Not so today: more and more babies get killed so that those who are born may be made more and more dependant from an omnipresent state teaching them that the government is needed even to breath, that is the source of morality (this is very important; religion is a hobby one can practice in private, but should never be allowed to challenge The Supreme Good, State Morality) and that it wants them to live in a un-thinking, obediently voting, semi-vegetative and, no doubt, very healthy alcohol- and smoke-free state (they’ll be able to contracept and abort at their heart’s content, though… these kiddies are so expensive…).
A country where education was progressively eroded is now experiencing a deterioration of political, moral and social thinking at all levels; because again, even if once higher education was open to only a few the mainstays of the thinking of these educated people would percolate down to all social classes, making the principles of sound thinking and acting work for everyone. Nowadays, you’d think million consider Jeremy Paxman a moral instance, are utterly unable of logical thinking, and do not know the Ten Commandments.
Add your thoughts here… (optional)
To help you to recover after the orgy of crowd-pleasing peace slogans – and worse, as I might write separately – some points from Pius XI’s Mortalium Animos.
All emphases mine. Enjoy:
…although many non-Catholics may be found who loudly preach fraternal communion in Christ Jesus, yet you will find none at all to whom it ever occurs to submit to and obey the Vicar of Jesus Christ either in His capacity as a teacher or as a governor. Meanwhile they affirm that they would willingly treat with the Church of Rome, but on equal terms, that is as equals with an equal: but even if they could so act, it does not seem open to doubt that any pact into which they might enter would not compel them to turn from those opinions which are still the reason why they err and stray from the one fold of…
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I have read the “corrections” concerning the matter of the stupidly named boy “Lennon” and his even more stupid Facebook post and frankly find the attitude shown, of all people, by Catholics rather disturbing.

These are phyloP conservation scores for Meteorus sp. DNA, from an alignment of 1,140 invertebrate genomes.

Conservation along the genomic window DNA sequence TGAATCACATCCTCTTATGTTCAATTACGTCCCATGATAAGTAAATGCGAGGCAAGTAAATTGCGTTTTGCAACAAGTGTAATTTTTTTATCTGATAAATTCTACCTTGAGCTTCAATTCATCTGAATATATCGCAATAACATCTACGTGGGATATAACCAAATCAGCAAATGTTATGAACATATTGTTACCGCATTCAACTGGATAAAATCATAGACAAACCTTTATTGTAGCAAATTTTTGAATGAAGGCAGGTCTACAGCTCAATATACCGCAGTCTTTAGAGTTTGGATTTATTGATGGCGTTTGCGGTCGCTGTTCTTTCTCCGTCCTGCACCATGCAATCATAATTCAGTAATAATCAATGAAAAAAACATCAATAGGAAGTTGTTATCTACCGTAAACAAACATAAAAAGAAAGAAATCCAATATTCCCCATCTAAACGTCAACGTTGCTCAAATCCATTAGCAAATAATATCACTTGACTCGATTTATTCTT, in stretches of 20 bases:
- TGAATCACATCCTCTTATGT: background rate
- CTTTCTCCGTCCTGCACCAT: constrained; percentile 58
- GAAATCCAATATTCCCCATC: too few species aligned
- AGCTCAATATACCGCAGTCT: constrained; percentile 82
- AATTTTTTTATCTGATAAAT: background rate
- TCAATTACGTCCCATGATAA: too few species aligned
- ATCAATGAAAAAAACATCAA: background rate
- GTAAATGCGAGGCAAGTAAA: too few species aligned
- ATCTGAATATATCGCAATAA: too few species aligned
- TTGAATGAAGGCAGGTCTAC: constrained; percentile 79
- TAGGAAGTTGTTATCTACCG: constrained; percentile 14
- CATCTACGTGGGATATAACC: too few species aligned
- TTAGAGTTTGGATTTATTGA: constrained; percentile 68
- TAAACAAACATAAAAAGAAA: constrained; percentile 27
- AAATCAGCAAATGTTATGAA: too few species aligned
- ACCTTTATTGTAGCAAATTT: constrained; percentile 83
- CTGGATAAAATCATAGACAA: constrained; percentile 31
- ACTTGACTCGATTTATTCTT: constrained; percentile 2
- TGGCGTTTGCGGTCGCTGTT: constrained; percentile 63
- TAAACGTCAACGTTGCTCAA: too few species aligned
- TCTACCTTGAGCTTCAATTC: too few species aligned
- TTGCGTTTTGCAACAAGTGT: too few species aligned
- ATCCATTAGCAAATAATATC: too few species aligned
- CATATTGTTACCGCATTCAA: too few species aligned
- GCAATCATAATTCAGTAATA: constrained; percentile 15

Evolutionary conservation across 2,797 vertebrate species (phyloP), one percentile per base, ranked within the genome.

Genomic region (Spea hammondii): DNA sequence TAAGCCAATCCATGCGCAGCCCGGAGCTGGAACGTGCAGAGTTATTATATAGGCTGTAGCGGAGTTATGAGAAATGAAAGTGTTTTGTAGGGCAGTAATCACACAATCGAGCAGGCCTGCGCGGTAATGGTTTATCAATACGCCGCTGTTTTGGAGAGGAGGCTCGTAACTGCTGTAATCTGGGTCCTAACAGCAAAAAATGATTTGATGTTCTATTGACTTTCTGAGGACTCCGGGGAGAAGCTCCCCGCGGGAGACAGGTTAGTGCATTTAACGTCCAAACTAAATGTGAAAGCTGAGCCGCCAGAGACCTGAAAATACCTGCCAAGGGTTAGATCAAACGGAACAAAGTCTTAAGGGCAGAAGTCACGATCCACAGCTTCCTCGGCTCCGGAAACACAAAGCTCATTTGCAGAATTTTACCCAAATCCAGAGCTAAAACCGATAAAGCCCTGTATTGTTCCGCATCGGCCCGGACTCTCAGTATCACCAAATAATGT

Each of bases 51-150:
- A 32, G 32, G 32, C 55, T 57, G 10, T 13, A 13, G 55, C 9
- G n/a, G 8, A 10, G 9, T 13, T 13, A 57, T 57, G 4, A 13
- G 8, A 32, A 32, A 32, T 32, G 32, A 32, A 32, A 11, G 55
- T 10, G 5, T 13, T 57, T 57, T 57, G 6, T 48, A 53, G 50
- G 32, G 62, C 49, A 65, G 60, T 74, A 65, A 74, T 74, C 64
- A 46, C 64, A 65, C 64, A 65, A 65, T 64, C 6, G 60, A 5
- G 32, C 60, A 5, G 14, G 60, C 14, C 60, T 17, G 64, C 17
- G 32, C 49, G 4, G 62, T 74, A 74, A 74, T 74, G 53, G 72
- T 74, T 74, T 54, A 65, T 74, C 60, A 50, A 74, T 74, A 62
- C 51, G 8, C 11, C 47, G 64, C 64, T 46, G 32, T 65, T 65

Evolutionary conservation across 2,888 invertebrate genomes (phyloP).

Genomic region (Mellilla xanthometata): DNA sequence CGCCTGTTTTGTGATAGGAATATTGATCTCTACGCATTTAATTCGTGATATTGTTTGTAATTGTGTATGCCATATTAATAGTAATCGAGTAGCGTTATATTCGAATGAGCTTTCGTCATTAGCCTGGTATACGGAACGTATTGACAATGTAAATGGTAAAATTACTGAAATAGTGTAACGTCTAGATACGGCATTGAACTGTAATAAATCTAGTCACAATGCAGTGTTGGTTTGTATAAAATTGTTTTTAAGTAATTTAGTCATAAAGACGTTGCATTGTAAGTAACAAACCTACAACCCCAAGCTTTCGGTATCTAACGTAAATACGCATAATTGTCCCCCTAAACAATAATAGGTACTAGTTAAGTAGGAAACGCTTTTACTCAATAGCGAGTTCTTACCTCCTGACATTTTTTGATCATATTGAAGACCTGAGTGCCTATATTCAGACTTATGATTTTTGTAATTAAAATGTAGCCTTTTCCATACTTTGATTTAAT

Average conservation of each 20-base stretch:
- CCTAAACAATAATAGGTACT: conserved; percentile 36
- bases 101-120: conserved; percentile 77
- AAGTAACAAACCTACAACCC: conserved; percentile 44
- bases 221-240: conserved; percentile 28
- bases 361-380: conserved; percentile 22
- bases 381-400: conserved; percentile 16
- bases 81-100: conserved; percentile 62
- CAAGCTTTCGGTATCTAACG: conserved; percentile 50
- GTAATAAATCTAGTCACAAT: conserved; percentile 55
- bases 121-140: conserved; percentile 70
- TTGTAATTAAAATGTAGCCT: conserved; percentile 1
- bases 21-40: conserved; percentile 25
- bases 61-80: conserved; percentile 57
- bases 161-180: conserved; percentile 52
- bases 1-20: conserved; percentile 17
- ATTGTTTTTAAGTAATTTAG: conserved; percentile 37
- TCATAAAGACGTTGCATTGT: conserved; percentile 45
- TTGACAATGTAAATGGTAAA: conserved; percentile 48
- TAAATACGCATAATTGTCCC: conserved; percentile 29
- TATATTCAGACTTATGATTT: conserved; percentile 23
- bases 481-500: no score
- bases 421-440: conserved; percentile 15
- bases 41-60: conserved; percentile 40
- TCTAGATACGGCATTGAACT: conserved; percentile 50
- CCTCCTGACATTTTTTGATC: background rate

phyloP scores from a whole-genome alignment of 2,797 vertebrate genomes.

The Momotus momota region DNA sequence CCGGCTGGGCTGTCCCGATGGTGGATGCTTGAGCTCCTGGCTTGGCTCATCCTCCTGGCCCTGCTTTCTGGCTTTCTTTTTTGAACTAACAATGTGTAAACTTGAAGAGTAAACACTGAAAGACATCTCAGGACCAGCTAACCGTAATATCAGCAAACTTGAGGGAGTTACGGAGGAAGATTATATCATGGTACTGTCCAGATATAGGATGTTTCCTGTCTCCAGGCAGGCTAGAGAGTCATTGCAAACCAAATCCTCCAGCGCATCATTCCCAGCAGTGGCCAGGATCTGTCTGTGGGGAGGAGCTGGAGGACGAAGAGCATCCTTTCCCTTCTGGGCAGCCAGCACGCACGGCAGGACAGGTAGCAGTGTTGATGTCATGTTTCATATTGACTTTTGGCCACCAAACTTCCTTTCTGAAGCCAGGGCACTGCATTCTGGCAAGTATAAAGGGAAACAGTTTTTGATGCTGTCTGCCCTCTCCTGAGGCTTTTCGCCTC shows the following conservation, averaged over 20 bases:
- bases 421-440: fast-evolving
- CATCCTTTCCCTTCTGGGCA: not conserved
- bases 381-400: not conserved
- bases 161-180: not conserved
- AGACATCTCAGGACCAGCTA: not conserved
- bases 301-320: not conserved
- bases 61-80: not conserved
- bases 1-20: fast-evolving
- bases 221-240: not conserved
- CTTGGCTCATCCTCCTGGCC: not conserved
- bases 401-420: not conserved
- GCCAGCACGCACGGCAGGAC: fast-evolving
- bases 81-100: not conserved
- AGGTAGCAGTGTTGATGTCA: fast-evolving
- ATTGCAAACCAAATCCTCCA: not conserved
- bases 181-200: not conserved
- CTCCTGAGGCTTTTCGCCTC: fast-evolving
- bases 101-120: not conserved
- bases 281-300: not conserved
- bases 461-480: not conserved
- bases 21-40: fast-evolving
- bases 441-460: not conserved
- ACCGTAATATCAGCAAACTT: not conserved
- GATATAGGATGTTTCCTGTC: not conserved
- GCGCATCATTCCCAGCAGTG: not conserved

Firstly, it is good that a boy be denied Confirmation because in blatant conflict with Catholic values. It would be tragic if this were not the case. As a consequence, the subsequent news that the problems were antecedent to the posting do not change an iota in the fundamental matter.
Secondly, to accuse the liberal press of being slandering when stating the boy with the stupid name was excluded from confirmation because of the Facebook post is to imply that such a post would in itself not be a sufficient ground for refusal. Of course it is! If that isn’t, I truly do not know what is!
What transpires here is that the stupidly named boy had already given cause for concern, and the priest had – as he should – discussed the matter with his parents. But even so, it is clear that the Facebook post was a smoking gun that would have made the matter extremely thorny, and a valid confirmation under the circumstances impossible anyway. It was, therefore, for the boy a clear case of going before being kicked out, and I wonder that not many noticed this.
Please, please let us not start to relativise the importance of the sacraments ourselves: if the priest had denied the (stupidly named) boy confirmation purely and exclusively on the ground of the Facebook post, he would have done the only right thing anyway.
Let us call a spade a spade here, and a Sacrament a Sacrament. Quibbling about who walk away when does not help.